In his powerful description of the reconciliation of the diaspora and empire in the Book of Acts, Willie James Jennings describes the creation of “the common” as “the condition of joined life where the haves and have-nots are bound together in clear sight of one another and in shared support.”4Willie James Jennings, Acts 9-10 (Pauw ed., 2017). While the Apostle may have hoped for a new nation-state bent on the identitarian notions of tradition and place (see Acts 1:6), Jennings keenly notes that the sending of the Spirit was meant to replace such dreams with the temporal mission of cross-cultural reconciliation. Stamped with visions of home, Christians are driven by the ineluctable desire for pending life. But, that is not yet their lot. Here, the work remains – done in the trappings of a vagabond, seeking to reconcile all things to Christ.

Stamped with visions of home, Christians are driven by the ineluctable desire for pending life. But, that is not yet their lot. Here, the work remains – done in the trappings of a vagabond, seeking to reconcile all things to Christ.

Thirdly, there must be a renewal in intellectual engagement with the patterns of political fractures and the definitive ethics that drive the habits of the modern condition. To this end, I can only point to the works of James K.A. Smith, who profoundly breaks through on this topic with his wonderful discussion of the installation of liturgies as the byproduct of the Christian character. In his first volume, his description of habits as “second nature” could not be more suitable: “[t]hey represent our default tendencies and our quasi-automatic dispositions to act in certain ways, to pursue certain goods, to value certain things, to cherish certain relationships, and so forth.”5James K.A. Smith, Desiring the Kingdom: Worship, Worldview, and Cultural Formation 56 (2009). My solution here is simply that: to instill the habits of intellectual curiosity through dialogue and community immersion. To sit at the table of critical race theorists and transgender advocates and learn about their stories and the avenues by which the church may better serve their immediate concerns – even if in the end, you find little room for common purpose. (See Acts 17:32). If the elasticity of practice is a mandate of scripture in the proverbial words of Paul when he spoke about “becoming all things to all men” (1 Cor. 9:22), the church must learn to extend itself across the aisle in hopes of sowing peace in the warfare of our climate of suspicion.

IV

Maybe, with the implementation of those things above, the American Church can create a new philosophy of friendship rooted in mutual affection and common interest. In time, that “symbolic smile” of Jacques Maritain may once again return, and we can find a community of citizens willing to trade in their partisan allegiances for a restored vision of an American Order. Overcoming our narcissism may well be the labor of future generations, but we too can cast vision for the undoing of suspicions. A vision rooted in dialogue and love: a vision based on the extension of our thresholds for toleration when the discordant voices of our neighbors appeal to our tendencies to strike back.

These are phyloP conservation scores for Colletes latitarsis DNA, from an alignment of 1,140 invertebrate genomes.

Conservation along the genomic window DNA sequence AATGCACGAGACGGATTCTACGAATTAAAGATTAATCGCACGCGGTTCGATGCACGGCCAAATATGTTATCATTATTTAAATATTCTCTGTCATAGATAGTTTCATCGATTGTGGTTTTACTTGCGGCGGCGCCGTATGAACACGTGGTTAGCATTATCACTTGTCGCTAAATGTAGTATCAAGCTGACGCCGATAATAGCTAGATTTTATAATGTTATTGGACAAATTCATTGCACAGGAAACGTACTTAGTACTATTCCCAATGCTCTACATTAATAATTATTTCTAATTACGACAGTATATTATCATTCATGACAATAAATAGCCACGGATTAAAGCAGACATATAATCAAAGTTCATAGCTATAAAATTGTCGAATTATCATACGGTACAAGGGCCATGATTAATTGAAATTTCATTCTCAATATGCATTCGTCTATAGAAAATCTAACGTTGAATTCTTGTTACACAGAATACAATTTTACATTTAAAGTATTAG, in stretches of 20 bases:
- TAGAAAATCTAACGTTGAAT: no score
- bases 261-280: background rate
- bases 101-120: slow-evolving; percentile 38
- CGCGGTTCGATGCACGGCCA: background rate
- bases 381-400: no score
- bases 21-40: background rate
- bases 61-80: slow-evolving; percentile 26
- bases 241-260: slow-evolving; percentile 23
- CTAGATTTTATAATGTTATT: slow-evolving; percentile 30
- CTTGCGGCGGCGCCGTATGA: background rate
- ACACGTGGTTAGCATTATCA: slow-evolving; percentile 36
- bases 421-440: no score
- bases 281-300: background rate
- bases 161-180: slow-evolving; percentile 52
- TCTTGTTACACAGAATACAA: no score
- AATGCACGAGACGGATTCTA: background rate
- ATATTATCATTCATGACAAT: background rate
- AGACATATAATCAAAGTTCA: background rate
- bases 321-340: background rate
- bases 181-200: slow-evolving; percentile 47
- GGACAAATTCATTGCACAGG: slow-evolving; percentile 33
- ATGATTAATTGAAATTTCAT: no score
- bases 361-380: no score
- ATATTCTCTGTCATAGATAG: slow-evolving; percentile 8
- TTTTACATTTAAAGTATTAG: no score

This life became our existence, and now that things are returning to normal, the church must take the lead in restoring its public reputation for service.

Man is searching for a semblance of balance in an unbalanced design – subject to the whims and self-interested conformities that come so readily with life online. This life became our existence, and now that things are returning to normal, the church must take the lead in restoring its public reputation for service. “For even the Son of Man came not to be served but to serve, and to give his life as a ransom for many.” (Mark 10:45)

We live in a complex society, and complex questions demand multifaceted responses. As such, the church must embrace this complexity by carving out tools in-kind when it comes to public engagement. It must be a model for balancing competing interests, pursuing ultimate truths, and cultivating sound prudence in an age of mass information. How the religious community responds to their historical bequest and adapts to the complexity of culture without conceding its exceptionality remains the challenge. Until then, I leave you with the words of that great Frenchman in his Reflections on America: “[d]eep beneath the anonymous American smile there is a feeling that is evangelical in origin — compassion for man, a desire to make life more tolerable.”6Jacques Maritain, Reflections on America 92 (1958).


Anton Sorkin is an employment attorney in Atlanta, Georgia, and a doctoral candidate at the Emory University School of Law. His research and writing focuses on law, religion, and public policy. Follow him on Twitter: @anton_sorkin.


Recommended Citation

Sorkin, Anton. “Christian Public Engagement After a Time of Crisis.” Canopy Forum, April 27, 2021. https://canopyforum.org/2021/04/27/christian-public-engagement-after-a-time-of-crisis/